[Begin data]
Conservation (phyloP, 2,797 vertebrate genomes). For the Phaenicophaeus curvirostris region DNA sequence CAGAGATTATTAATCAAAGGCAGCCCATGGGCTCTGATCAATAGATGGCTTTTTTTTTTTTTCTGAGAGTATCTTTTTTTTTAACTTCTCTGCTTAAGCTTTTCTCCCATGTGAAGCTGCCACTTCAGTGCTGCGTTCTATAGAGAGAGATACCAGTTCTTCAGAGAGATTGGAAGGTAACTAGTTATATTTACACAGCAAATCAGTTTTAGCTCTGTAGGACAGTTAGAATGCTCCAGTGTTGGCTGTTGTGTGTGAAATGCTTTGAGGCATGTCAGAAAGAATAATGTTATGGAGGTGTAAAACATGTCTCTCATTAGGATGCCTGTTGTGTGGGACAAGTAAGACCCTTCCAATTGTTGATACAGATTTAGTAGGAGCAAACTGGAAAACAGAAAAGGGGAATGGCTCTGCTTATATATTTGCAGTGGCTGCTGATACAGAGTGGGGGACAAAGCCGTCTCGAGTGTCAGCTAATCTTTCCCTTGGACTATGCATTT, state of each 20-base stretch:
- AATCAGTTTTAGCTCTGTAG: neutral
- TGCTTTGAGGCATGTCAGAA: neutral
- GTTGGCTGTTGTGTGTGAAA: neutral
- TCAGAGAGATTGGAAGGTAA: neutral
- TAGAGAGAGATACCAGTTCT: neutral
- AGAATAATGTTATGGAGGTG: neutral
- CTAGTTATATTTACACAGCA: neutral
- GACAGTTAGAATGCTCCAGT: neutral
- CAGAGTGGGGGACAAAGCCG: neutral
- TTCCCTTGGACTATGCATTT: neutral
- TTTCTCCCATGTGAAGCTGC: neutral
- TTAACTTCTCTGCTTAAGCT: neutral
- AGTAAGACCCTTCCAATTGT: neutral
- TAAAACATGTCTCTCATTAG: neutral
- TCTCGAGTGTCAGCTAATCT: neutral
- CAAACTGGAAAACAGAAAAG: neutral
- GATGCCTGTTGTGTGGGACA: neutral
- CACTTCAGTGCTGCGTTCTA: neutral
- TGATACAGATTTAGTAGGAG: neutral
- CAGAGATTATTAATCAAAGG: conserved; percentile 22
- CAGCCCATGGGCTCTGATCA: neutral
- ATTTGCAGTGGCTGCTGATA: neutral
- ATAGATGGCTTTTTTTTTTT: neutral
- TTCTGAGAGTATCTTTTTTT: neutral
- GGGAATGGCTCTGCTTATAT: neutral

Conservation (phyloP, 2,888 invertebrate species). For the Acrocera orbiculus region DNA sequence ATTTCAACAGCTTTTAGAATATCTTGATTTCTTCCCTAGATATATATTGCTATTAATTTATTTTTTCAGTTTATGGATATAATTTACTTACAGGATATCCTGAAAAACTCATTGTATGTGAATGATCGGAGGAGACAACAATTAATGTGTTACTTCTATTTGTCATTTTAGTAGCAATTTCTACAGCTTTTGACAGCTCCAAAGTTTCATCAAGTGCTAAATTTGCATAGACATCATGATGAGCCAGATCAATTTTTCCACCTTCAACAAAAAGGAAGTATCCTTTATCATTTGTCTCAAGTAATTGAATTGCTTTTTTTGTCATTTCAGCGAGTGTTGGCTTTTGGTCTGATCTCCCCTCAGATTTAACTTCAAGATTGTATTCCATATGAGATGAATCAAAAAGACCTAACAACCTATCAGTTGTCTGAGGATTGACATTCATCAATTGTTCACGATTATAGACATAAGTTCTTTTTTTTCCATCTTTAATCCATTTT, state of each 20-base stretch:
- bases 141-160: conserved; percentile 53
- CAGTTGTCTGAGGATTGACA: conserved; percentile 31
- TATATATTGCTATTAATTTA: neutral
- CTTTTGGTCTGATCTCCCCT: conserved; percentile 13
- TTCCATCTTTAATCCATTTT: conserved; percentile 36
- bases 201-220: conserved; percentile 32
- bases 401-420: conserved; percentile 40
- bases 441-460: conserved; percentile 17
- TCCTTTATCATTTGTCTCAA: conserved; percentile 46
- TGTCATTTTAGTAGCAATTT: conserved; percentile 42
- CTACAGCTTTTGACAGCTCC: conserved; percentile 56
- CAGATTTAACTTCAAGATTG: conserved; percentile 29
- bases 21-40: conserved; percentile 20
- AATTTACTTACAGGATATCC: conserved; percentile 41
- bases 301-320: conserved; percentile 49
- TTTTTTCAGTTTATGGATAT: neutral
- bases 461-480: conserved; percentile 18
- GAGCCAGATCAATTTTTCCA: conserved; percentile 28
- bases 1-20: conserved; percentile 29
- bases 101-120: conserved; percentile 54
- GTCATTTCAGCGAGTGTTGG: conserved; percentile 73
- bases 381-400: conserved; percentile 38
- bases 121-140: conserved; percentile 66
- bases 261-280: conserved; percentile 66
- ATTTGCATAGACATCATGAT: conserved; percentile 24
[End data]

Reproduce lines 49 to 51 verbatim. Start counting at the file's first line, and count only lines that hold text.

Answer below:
- bases 381-400: conserved; percentile 38
- bases 121-140: conserved; percentile 66
- bases 261-280: conserved; percentile 66